NEBRASKA FOOTBALL: Laramie, Wyoming - It's a Trap!


    By HuskerLocker

    Blog post image

    By Brian Towle

    This pesky offense. This upsetting defense.

    Somewhere in the midst of a 51-38 victory, the Nebraska football team showed the ability to not only weather a storm, but to put their foot down and play a quarter of football that can separate themselves from any team in the nation. However, they also showed that there is not only room for improvement on both sides of the ball, but also a need to cultivate the maturity to close out a football game.

    The offense was beyond outstading for most of the day. Taylor Martinez, Braylon Heard, Aaron Green, Kenny Bell, there were athletes making plays that needed to be made. Quincy Enunwa made some big blocks, and the much maligned offensive line had their best game of the season by far. Even without a Brandon Kinnie and Jamal Turner, playmakers were everywhere.

    The defense is Nebraska’s current liability. 274 yards of passing and a greater amount of yardage per play (6.2 vs. 6.1 for Nebraska) kept Washington in the game. Huskies head coach Steve Sarkasian had his team ready for a knockout punch early and often. The Nebraska defense's back seven were reeling for most of the game.

    There will be days where the offense bails out the defense (Stillwater last year, anyone?), but for two games in a row, there hasn’t been a knockout punch delivered by this team. After being on top 44-17 with a little more than 10 minutes left in the game, both sides of the ball went into a protective shell.

    Even Bo Pelini admitted that the calls on defense were a little lax in the post game presser. Pelini let the front four go after the quarterback, which is fine since Sarkasian and quarterback Keith Price were in four-wide sets. However, with the kind of day that Andrew Green and others in the secondary were having, that turned out to be a bad call.

    This secondary is young, but at the same time, they shouldn’t be having the same issues game after game. Giving the benefit of the doubt thanks to Alfonzo Dennard’s absence is like putting a small bandage on a huge wound. When Dennard returns, he can’t cover the whole field.

    Ciante Evans and Andrew Green have to be playmakers. Daimion Stafford, P.J. Smith, Austin Cassidy, all have room for improvement. It’s not time to call out secondary coach Corey Raymond, but when Fonzie returns, there will be no more excuses for this bad play.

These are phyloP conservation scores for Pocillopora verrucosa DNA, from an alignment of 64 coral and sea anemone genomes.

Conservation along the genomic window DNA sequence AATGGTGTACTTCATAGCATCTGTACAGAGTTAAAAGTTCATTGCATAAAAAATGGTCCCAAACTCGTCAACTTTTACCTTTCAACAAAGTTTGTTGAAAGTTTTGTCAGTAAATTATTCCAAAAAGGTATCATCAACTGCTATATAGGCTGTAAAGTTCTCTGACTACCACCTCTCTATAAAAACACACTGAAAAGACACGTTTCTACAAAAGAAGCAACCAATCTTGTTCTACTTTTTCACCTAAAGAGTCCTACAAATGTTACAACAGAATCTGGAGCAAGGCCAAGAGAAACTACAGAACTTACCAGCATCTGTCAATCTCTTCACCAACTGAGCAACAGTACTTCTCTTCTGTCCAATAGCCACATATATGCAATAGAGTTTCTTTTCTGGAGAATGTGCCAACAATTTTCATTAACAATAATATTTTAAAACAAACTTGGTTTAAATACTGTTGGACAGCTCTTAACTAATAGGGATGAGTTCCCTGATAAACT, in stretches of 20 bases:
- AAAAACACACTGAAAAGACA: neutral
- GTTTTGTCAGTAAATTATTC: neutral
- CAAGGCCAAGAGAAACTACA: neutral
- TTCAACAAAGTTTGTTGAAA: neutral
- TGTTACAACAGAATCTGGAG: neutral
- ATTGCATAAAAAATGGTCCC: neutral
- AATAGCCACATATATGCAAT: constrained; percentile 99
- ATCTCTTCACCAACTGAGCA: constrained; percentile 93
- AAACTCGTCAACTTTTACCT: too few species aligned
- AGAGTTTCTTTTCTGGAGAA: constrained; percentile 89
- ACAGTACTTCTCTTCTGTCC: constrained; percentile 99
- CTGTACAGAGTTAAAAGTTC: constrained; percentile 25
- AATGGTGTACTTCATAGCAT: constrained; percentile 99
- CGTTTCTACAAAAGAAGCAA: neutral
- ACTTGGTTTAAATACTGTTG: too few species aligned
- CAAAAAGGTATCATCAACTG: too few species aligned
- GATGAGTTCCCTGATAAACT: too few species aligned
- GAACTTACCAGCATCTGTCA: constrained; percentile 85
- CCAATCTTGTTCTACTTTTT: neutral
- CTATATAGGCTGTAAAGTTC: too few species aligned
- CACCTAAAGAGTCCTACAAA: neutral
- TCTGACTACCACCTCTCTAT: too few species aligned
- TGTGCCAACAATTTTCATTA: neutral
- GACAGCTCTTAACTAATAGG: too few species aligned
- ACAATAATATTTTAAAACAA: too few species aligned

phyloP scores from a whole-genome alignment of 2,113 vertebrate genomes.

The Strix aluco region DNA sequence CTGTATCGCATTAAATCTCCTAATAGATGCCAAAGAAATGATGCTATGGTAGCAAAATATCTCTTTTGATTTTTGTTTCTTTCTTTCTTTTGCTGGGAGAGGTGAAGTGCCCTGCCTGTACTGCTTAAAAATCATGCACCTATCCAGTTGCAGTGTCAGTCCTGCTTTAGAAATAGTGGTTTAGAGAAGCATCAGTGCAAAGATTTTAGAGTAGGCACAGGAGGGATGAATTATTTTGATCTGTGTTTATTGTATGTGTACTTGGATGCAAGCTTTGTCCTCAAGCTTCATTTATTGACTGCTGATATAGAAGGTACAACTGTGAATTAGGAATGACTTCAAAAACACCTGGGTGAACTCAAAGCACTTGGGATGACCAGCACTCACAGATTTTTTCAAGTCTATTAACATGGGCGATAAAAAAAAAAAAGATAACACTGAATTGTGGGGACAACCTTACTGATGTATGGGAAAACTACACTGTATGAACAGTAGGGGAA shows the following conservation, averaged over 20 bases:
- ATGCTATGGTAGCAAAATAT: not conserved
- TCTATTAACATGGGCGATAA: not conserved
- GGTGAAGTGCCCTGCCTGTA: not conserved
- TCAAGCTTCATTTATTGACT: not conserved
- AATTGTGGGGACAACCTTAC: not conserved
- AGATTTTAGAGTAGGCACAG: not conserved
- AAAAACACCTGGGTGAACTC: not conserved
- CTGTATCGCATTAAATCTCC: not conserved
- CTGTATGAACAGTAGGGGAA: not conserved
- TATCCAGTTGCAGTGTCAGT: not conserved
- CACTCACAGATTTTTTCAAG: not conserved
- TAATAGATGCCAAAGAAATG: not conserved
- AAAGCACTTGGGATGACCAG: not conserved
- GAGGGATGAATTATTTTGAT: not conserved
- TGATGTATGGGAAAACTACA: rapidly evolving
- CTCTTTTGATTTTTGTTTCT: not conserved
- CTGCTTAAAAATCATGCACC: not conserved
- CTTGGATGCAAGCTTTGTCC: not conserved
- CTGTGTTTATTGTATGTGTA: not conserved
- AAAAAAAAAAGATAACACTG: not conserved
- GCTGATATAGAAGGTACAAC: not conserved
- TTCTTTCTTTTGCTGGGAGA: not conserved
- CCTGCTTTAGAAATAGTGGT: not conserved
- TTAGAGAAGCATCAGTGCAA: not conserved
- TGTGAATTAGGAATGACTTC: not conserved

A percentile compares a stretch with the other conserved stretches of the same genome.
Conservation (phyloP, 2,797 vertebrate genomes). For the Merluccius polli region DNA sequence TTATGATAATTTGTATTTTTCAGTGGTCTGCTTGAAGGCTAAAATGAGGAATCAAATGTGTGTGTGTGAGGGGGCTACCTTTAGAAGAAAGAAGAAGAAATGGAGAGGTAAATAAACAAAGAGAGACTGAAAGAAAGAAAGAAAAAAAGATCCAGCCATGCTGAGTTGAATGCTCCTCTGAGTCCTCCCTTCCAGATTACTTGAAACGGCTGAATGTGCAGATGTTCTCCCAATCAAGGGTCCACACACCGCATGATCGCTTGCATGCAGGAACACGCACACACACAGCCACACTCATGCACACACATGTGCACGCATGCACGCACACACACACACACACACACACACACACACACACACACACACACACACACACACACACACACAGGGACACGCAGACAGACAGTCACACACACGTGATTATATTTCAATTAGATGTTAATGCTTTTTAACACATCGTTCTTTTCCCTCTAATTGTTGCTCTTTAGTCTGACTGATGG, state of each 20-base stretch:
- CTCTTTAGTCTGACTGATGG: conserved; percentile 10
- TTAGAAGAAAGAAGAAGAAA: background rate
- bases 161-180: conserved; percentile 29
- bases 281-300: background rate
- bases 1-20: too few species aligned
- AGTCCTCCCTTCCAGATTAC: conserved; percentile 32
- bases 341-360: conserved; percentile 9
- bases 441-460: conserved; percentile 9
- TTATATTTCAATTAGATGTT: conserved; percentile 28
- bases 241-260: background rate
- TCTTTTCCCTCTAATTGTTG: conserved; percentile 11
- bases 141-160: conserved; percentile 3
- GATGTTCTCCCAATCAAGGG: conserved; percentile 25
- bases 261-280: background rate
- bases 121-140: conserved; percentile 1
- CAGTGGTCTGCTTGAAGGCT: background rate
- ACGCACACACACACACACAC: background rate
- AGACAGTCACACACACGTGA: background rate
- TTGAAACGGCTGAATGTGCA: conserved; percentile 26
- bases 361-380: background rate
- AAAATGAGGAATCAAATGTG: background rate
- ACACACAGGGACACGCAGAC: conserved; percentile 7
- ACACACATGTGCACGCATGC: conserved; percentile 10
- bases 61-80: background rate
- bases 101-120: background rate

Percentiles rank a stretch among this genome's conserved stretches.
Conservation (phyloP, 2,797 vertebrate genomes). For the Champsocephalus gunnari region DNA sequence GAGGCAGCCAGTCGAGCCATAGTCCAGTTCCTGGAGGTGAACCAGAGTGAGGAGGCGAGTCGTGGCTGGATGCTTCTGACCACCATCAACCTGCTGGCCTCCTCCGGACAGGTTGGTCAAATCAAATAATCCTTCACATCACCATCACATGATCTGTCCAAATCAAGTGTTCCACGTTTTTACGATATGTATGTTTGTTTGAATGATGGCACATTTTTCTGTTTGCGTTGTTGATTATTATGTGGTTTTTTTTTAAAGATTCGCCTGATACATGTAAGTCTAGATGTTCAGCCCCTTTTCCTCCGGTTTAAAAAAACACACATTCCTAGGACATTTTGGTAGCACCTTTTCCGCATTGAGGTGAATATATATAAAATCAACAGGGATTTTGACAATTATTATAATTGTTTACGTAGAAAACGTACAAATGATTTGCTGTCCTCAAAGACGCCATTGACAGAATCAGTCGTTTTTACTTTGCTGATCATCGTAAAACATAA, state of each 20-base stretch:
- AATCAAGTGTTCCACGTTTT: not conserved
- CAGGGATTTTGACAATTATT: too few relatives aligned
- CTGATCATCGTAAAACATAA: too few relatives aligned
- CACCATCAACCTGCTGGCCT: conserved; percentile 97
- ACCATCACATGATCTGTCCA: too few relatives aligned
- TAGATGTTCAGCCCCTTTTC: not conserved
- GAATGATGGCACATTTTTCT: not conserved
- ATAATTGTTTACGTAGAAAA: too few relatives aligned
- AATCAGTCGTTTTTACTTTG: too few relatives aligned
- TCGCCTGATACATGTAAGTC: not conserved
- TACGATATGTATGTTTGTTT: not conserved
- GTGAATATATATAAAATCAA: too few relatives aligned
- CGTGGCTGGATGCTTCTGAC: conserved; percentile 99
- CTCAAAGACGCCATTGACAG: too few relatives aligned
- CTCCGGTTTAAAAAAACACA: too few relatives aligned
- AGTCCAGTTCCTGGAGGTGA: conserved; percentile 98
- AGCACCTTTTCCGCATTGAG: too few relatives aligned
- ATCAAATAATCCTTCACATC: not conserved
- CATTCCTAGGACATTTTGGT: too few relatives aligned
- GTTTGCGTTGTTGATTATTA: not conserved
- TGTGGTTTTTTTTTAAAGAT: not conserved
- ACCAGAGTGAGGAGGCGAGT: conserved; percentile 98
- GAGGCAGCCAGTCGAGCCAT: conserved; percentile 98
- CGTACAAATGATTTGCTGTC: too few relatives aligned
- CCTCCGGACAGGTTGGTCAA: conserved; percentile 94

Nebraska did come away with a somewhat convincing win over a BCS school that should do some damage in the Pac-12 conference (it may be the Pac-16 by the time you read this). Wisconsin looked alright against a team they should have throttled, as did Michigan. Ohio State and Michigan State? Not so much.

    However, there is a game in Lariamie under a starry Wyoming night sky against a Cowboy squad that will fill the house and have fans ready. They've been ready for a long time, too. This is the ultimate trap game for Nebraska; between a revenge game and the Big Ten opener against a potential new arch-rival.

    It’s been said before that this team isn’t good enough to hit auto-pilot yet. The 2011 season has to truly be addressed on a week-by-week basis. Before Nebraska can win in Madison, or against the team from Columbus, there’s a tilt against a Mountain West team that won’t be scared of the Big Red at all.

    Get better, take care of Wyoming, and then worry about Russell Wilson.

    Follow Brian on Twitter: @btbowling
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    Tags: taylor martinez, braylon heard, aaron green, kenny bell, brandon kinnie, jamal turner, quincy enunwa, bo pelini, andrew green, keith price, steve sarkisian, ciante evans, daimion stafford, pj smith, austin cassidy, corey raymond, alfonzo dennard